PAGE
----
Now, let’s tackle the idea of style. With the backing of Nikolai Borischev the cannon-equipped flame-retardant infantry grizzly (hired for protection), I’ll be so bold as to claim that “Railsea” does have a certain, definitive, recognizable style that is not mistakable with the majority of sci-fi, steampunk (or any x-punk) or fictional contemporary literature. Call it a signature authorial style, if you will. The driving force behind the necessity for a particular style is twofold. One, it provides a definite ‘feel’ to the work, not only distancing itself out of the competition’s grey mud, but also allowing for a common theme to be present in two or more works by the same author even when they have mutually unrelated settings, characters or themes throughout; & two, a signature style – if it is polished enough – allows for more eccentric structures & compositions to be utilized with a sense of purpose, of intention. Without that stylistic touch, a weird thing will just seem wrong, & with that stylistic aspect even gross transgressions (such as placing “&” instead of “and” in the entire book) can be not only forgiven, but even embraced.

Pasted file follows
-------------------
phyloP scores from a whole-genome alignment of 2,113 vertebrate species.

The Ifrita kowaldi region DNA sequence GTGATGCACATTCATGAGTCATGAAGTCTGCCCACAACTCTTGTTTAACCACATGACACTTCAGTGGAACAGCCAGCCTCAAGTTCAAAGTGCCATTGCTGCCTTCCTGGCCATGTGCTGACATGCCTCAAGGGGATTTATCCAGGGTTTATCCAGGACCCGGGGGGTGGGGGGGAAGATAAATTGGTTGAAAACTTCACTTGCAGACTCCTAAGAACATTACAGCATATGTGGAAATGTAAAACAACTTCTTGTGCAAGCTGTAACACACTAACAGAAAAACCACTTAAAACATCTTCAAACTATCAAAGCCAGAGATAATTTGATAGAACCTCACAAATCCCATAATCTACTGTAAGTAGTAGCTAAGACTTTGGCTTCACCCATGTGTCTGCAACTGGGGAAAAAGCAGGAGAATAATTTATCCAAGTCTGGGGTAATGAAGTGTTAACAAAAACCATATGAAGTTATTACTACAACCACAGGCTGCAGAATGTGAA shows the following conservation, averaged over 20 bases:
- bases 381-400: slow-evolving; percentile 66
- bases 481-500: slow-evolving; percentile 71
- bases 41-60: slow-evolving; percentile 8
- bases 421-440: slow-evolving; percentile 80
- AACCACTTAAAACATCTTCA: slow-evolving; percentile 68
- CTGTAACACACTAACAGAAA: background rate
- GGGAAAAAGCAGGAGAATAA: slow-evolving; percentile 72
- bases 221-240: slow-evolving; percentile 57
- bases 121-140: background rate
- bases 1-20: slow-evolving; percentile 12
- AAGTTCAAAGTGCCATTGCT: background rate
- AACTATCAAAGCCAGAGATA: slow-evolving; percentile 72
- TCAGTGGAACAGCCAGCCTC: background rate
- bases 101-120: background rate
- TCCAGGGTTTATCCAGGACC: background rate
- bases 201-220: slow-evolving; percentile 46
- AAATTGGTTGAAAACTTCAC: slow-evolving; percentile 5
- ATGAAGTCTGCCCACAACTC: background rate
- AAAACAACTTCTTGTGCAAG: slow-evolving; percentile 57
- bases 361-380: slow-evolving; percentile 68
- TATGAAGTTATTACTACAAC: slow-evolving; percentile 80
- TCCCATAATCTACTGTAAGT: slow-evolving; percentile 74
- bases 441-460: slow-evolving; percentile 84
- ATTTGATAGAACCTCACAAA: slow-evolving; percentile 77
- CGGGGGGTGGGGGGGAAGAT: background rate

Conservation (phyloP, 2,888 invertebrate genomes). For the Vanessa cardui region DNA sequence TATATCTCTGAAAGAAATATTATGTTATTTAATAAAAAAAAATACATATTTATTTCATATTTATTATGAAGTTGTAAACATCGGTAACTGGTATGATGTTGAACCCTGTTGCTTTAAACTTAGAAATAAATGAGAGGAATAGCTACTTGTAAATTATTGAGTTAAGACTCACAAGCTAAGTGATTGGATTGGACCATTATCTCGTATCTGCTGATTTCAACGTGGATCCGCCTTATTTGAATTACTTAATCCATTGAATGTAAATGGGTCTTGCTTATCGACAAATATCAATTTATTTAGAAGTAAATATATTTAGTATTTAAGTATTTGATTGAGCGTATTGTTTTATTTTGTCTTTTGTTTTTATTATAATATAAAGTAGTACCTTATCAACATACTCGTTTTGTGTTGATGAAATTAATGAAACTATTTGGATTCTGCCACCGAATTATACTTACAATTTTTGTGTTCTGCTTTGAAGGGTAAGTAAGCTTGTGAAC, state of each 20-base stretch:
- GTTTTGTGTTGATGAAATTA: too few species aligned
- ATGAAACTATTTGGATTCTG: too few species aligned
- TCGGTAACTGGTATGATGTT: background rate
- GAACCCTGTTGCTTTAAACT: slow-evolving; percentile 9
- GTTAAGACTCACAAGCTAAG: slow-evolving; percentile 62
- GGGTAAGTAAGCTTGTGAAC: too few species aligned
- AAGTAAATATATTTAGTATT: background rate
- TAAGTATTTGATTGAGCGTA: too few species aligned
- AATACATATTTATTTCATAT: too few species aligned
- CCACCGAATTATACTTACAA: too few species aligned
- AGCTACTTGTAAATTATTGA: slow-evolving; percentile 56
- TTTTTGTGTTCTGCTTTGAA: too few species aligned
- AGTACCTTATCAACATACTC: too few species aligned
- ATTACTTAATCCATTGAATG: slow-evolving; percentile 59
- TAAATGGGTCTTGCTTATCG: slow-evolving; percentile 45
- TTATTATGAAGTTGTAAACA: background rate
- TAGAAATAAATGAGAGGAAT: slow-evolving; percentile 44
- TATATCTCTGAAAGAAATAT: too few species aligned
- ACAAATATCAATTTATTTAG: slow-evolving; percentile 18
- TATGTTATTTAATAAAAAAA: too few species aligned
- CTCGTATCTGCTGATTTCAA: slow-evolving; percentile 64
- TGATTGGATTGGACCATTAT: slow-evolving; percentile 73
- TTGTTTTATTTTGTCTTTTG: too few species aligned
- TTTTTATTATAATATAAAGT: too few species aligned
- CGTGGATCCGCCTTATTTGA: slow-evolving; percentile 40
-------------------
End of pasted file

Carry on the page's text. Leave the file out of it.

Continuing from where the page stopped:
Likewise, having a unique style seems to be almost a crucial necessity for “indie” games to separate themselves. For instance, the “Binding of Isaac” is at it’s core a pretty dull dungeon crawler with little plot and mechanically simplistic gameplay. What sets it apart is the style and presentation employed – an off-beat mix of cartoonishly amusing and monstrously unsettling, with a good extra slice of pretentious (I’m so sorry to all apologists – please take your complaints on this to Nikolai) quasi-religious analogism and meta-commentary on .. family values, I guess? Anyway, it does not have to be completely good on paper, it just needs to be distinct and unique, and consistent enough to qualify as a stylistic decision. Because such potentially unlikeable styles are non-mediocre and require a strong individual approach, most mainstream “AAA” games cannot pull them off consistently well, whereas “indie” games, more often than not being single-man or very-small-team enterprises, can exploit this individual approach to its fullest (which is also why stylistic aspects can be seen in literature so pervasively, as even the most high-end “AAA” works are still one/two persons’ creation). “Indie” games by virtue of being independent of publishers and million-dollar debts are able to take more abrasive, arguable stylistic choices that undoubtedly will alienate some gamers (just like “Railsea” auhor’s style alienates and seemingly offends a lot of readers). Such gaming, just like literature, is just so much more a personal (personalized) experience.